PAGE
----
By Mara Dresner
When Max Shakun was growing up in West Hartford, his mother, Karen Shakun, remembers he always had musical ability. More than that, he wasn’t shy about letting less talented grown-ups know of their musical shortcomings.
“If someone wasn’t singing right, he would tell them,” said Karen. “Right from when he was two or three.”
Max was onto something. Today, he’s part of a group called Poor Old Shine, whhich is on tour – with upcoming dates in Missouri, South Carolina, Pennsylvania, Vermont and Connecticut. The group recently released its first CD (the self-titled Poor Old Shine) and recently finished a run at the American Repertory Theater in Cambridge, Mass., performing the music in The Heart of Robin Hood.
It’s been a heady time for Max, who attended Solomon Schechter Day School of Greater Hartford and William Hall High School. He started piano lessons in kindergarten, taking up guitar in middle school, which he called “more of a passion in my life.”
He’s not quite sure where his musical talent comes from.
“My mom did musical theater in high school; my dad loves listening to music; that’s about it,” he said. While he simply said that he started choir in high school, his mother tells a more complete story.
“In seventh grade, he begged, he really, really wanted a guitar and he just took off with it. Going into high school, he played guitar and piano,” remembered Karen, who suggested that he add choir to the mix to help him become more marketable to future bands. He steadfastly refused until one of Karen’s friends said, “‘Why don’t you bribe him?’ He wanted an amp.”
Max got his amp, joined the choir, and according to Karen, “he did so great singing throughout Hall.”
In addition to choir, he was in an a capella group and even sang in Europe as a senior. As a choral member, “that’s where he got so much pleasure,” said Karen.
Max went on to study music education at the University of Connecticut, when he first met Poor Old Shine bandmate Chris Freeman while singing in an a capella group. He stayed at UConn for a year before deciding to pursue music full time.
That was two years ago, and Max obviously has no regrets.
“I was taught that when you’re ready to do this and make a full-time commitment, you try your hardest and ride it out long as you can and see where it goes,” he said. “I’ve toured most of the country. I feel very blessed to have had those opportunities.”
One of those opportunities was Robin Hood. “One of the managers of the theater is married to our producer and she heard our album and recommended us to the play,” said Max. “It is very different than doing a regular concert. None of the five of us has any theater background whatever. It’s a different experience but very positive.”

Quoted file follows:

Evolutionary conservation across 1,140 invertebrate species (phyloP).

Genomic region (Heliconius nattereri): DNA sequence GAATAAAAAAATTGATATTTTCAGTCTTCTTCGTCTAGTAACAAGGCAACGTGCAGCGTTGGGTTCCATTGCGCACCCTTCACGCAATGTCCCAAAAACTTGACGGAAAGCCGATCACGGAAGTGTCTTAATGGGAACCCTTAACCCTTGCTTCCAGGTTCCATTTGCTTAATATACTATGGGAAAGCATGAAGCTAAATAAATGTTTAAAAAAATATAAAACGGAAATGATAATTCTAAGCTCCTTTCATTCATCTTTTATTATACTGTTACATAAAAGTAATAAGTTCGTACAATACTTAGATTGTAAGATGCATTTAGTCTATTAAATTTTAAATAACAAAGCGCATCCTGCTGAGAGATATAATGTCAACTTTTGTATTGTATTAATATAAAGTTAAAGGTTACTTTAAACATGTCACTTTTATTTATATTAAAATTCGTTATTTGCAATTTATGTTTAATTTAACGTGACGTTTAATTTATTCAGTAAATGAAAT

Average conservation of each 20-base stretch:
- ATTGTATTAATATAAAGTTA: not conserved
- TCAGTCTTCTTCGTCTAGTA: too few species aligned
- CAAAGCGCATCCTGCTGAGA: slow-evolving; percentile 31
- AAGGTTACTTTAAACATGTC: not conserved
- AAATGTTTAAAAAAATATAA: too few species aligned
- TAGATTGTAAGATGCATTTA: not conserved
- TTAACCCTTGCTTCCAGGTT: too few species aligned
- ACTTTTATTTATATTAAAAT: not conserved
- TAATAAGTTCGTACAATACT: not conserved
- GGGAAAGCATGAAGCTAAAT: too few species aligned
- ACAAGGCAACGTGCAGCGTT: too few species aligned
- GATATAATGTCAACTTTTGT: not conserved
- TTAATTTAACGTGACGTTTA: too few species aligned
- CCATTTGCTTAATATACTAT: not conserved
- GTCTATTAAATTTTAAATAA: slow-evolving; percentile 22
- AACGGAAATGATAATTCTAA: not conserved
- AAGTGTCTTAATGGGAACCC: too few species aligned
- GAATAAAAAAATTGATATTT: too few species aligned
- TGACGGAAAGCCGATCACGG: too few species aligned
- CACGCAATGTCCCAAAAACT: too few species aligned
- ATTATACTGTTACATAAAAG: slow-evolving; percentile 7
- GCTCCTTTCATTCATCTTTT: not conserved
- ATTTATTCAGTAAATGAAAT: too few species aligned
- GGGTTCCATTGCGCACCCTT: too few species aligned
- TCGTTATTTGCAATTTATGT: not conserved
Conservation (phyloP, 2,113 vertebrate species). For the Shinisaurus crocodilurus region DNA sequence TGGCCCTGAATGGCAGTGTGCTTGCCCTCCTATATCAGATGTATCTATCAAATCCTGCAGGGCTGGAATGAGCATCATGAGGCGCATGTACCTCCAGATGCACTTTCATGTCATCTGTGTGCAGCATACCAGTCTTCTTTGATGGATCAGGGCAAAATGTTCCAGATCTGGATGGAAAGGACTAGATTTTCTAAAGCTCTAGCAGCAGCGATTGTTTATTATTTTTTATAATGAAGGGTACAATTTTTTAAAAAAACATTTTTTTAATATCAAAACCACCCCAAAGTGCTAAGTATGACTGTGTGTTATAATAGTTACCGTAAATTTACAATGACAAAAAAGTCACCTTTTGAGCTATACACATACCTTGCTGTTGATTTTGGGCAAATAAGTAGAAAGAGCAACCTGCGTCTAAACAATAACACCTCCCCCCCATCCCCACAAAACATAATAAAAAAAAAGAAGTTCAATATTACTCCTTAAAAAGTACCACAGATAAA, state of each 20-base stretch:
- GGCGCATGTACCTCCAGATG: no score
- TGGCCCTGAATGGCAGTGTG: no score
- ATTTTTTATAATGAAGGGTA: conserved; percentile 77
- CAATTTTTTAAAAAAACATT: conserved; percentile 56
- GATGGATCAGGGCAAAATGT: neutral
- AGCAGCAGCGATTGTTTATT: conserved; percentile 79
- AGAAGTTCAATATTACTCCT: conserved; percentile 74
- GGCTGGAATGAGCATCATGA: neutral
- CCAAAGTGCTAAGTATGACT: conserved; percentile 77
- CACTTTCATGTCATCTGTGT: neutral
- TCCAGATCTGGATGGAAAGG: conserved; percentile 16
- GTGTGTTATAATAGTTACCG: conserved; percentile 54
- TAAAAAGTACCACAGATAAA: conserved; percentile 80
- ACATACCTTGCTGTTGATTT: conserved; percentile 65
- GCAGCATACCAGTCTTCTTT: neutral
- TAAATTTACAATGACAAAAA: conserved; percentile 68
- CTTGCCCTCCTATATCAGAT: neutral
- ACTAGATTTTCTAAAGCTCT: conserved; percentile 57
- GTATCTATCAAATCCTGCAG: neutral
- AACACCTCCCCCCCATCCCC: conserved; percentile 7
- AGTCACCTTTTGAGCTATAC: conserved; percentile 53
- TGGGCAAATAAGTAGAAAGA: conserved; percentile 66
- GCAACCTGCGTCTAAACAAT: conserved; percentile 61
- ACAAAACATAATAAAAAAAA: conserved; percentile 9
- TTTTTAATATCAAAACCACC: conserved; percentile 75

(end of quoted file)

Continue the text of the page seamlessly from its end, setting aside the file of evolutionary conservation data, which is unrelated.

His family has enjoyed seeing the show. “They [the band] become like a character in the story. They pop up everywhere in the set and move the story along,” said Karen, who noted that a number of the band’s songs already fit the play’s story; sometimes with a minor adjustment, such as changing the word “train” to “carriage” to better match the time frame. They also play traveling minstrels in the play.
“It’s so much fun,” she said.
Now that the show’s run is over, Poor Old Shine will get back to touring.
“It’s very exciting to have the opportunity to play in different cities every night and always get a brand-new audience. The challenge to win over new audiences is very rewarding,” said Max.
Describing Poor Old Shine’s sound is not as straightforward as one might think.
“It’s easier to say what it’s not rather than what it is. It’s not quite bluegrass; it’s not quite rock; it’s not quite folk,” said Max. “It’s a mixture of the three. I like to call it Americana.”
Their first CD is “just a collection of the songs we had at the time” and was recorded last year in Maine in what Max called “a little town in the middle of nowhere. The closest grocery store is 30 minutes away. There wasn’t cell phone service. You just live and breathe music,” said Max. “I think the message came across very well.”
And while you won’t hear it on the album, if you attended a Poor Old Shine show around Chanukah you might have been treated to a bluegrass version of Hava Nagilah. “That was quite a crowd pleaser,” Max noted.
And that’s the point of Poor Old Shine. When people attend a show, Max wants “them to have as good a time as we’re having doing it.”
His mother Karen (other family members are his father, Roy, and twin siblings Madelyn “Maddy” and Eli) thinks he’s accomplishing just that. “He brings so much joy to people,” she said. “We are his biggest fans; we’re just so thrilled for him. … He is such a mensch. Everyone who meets Max loves Max. He just has this sparkle. He always finds the good in people. We just couldn’t be prouder of him.”